It’s one of the first questions from clients and new indexers. But as with almost any fee for service, there is no hard and fast answer.
In a survey done by ISC/SCI in spring 2008, members were asked what they charge, and how, and the answers varied widely (see Bulletin, Vol. 30, No 3 [Summer 2008], p. 28-32), with hourly rates ranging from $20 to $65, typeset page rates ranging from $1.85 to $10 and manuscript page rates ranging from $3 to $8.
That broad range reflects the wonderful variety of work that indexers do in a full array of media (books, journals, websites, databases, etc.) and the breadth of clients (trade publishers, university presses, national organizations, governments, legal services, web-based services, etc.). It also reflects the immense variety of document, database and website designs and the varying levels of experience among indexers. Per-entry charges, which seem to be common elsewhere, do not seem to be common in Canada.
All that said, one is still left with the question: “How much?”
Advice for indexing clients
In Canada, editors, project managers and publishers seem very willing to share this type of information. The best thing to do is to contact colleagues and ask what they paid for similar projects: 300-page trade autobiographies, 400-page scholarly works, 100-page technical manuals, 10 000-entry databases, etc.
Advice for indexers
Again, the best thing to do is to contact colleagues. Also, think realistically about what you want to earn and what level of quality you can provide.
- What do you want to earn annually?
- What do you want to earn per hour?
- How many hours a day can you effectively index?
- What is your level of experience?
- What depth of indexing does the client want?
- How many pages per hour can you index at that depth?
For example, if you can index 15 pages per hour of this type of book and you want to earn $60/hour, then you need to charge $4/page at a minimum (remember that you spend other hours on your business that are not directly reimbursed). If you can index 10 pages per hour in this type of book, then you need to charge $6 per page. That said, if you know that you are a bit slower than others (perhaps because you’re new to the field, or you’re just getting used to the software, etc.), then you may need to recognize that you will earn less per hour until you are up to speed. For example, if both you and the client know that the normal rate for a 300-indexable-page trade non-fiction is about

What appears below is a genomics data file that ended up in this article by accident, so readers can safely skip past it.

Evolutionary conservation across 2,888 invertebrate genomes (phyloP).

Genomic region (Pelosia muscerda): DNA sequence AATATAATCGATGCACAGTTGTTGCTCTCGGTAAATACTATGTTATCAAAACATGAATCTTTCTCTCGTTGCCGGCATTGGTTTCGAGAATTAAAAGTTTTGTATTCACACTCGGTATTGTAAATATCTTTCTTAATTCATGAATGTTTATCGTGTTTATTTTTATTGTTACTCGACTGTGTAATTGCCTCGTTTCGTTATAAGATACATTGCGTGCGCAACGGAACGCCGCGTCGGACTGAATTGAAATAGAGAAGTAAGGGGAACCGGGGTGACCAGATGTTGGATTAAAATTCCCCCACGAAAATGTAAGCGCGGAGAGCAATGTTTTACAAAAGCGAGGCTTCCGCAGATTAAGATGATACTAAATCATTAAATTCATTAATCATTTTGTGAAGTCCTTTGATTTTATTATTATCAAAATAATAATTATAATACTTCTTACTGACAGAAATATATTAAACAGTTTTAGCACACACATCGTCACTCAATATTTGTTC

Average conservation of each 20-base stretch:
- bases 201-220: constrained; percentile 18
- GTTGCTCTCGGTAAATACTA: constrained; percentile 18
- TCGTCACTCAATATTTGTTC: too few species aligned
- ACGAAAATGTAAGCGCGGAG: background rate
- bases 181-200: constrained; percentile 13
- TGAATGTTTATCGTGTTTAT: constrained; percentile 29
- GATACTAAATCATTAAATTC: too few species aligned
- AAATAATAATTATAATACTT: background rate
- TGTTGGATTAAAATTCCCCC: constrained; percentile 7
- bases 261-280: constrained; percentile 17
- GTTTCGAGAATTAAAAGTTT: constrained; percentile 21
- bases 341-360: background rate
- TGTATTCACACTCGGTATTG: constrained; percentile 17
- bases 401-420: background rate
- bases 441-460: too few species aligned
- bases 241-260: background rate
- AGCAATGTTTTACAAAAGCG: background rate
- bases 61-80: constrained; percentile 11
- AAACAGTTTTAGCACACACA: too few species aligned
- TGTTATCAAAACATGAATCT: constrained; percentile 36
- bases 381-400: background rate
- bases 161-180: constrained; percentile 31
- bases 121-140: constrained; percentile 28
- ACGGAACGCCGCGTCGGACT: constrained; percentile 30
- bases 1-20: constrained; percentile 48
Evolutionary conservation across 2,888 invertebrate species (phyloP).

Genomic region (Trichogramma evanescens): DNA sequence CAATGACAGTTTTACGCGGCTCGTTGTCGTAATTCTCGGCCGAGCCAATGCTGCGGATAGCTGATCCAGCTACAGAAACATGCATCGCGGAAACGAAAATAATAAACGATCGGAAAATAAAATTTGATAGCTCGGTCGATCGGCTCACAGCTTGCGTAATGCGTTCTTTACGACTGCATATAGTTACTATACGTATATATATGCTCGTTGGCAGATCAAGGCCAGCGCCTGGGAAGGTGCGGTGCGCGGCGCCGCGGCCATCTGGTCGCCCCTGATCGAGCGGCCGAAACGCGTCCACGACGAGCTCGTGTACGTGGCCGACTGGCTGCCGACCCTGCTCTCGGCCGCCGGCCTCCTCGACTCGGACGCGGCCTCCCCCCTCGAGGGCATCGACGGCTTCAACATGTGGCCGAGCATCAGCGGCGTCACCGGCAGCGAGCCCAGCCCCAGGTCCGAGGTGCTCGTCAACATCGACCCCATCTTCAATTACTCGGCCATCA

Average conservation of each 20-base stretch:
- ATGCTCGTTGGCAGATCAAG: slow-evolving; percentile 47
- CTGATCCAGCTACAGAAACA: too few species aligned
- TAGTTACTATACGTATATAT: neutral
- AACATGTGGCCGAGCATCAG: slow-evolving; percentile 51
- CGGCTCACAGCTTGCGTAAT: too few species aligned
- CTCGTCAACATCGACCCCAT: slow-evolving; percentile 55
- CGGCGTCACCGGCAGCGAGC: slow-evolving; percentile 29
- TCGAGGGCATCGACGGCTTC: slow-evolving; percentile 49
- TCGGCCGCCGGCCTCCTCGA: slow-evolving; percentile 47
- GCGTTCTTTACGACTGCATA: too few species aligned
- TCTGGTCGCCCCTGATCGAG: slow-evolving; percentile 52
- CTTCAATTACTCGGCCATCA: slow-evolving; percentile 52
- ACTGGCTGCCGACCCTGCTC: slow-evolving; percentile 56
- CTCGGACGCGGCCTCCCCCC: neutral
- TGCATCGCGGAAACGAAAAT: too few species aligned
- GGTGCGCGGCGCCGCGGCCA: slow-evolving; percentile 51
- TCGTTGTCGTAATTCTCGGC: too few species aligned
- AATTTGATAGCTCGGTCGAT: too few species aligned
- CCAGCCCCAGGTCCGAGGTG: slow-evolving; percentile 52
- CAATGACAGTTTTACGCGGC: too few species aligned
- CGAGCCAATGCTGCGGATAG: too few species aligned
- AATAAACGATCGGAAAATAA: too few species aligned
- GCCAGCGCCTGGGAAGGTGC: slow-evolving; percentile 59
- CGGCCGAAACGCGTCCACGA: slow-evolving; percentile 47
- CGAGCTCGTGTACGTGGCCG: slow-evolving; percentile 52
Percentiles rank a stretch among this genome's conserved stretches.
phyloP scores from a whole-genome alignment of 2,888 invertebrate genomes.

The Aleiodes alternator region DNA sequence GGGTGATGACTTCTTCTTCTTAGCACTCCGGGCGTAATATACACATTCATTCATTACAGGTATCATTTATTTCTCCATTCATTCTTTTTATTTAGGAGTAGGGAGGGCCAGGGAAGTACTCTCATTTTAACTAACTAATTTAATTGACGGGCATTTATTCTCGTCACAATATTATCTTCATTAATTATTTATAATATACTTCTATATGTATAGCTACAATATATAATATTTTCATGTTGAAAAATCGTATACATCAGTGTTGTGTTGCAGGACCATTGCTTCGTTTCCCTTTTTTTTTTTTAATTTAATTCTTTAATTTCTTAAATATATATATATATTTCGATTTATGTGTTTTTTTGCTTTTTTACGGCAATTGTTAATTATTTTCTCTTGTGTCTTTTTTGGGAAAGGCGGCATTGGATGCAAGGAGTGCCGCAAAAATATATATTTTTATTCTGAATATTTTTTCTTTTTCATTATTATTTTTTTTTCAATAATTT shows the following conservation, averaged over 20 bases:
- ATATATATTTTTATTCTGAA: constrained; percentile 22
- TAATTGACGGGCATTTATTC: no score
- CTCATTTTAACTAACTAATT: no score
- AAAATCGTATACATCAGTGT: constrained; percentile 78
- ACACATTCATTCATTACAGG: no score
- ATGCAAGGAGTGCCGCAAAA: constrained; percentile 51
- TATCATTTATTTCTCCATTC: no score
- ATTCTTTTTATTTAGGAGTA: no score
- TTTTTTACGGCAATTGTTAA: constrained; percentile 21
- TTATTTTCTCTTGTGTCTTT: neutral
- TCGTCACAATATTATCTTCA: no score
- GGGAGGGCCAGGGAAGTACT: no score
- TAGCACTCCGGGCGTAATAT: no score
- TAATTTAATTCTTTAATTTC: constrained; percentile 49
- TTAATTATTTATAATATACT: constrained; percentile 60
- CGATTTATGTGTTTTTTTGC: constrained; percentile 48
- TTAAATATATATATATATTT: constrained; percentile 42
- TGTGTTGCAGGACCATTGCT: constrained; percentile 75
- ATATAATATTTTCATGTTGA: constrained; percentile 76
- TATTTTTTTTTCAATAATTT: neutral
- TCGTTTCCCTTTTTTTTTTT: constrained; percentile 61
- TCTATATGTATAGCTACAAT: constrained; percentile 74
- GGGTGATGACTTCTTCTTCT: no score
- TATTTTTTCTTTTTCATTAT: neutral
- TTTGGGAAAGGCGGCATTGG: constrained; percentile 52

$1 350, or $4.50 per page, then you charge the $4.50 per-page rate and recognize that you will be earning less per hour until you get up to speed.
For back-of-the-book indexes, a per-page rate is probably the most common. It enables both the indexer and the client to know at the outset how much will be paid. Generally, one doesn’t “sweat the small stuff”. In other words, if the indexer is expected to begin indexing with page 1 and finish indexing on page 312, then the indexer charges $x/pg for 312 pages—there is no fussing over half pages and blank pages and so on. You may also find some indexers who charge by the hour, particularly for scholarly or niche-market books.
For periodical indexes, some people charge by the hour and some by the journal. Similar questions to those above also apply here: How fast can you index (which may depend on how well you understand the subject)? What is the normal size of the journal? Are you expected to use a thesaurus/controlled vocabulary (as this will slow you down)? Are you going to be expected to turn the final journal around in a few days because of the publishing schedule?
Your personal rate will depend not just on how fast you can think through the entries, but on how fast you can type accurately and on how well you can use the shortcuts offered by your indexing software. These two seemingly minor things are critically important to your earnings. If you have never learned to type properly, then do so now—it can make the difference between your earning $60,000 or $80,000 per year by working 35 hours/week or earning that only if you work 50–60 hours/week. And learn your software—the same concept applies.
Language considerations can make a big difference:
- Is this a stand-alone English document? French document?
- Are you indexing a document in one language and expected to correlate with an index for the same document in another language?
- Are you adapting an index from one language to another?
Conclusions and resources
So the questions are many: What do you want to earn? What is your indexing speed for the particular document or item? How does the design affect your indexing speed: how much white space is there, what size is the type, are you expected to index endnotes, how many pictures or tables are included, are you indexing the pictures and tables? How well do you understand the subject? Are you using a controlled vocabulary? How fast can you type accurately? How knowledgeable are you about your software? What depth of indexing is required?
The American Society of Indexers (ASI) offers other considerations and other ways to think about how to translate your desired annual earnings into per-page indexing rates. See the 2016 report on Professional Activities and Salary Survey.
Ultimately, your best resources, whether you are a client or an indexer, are each other.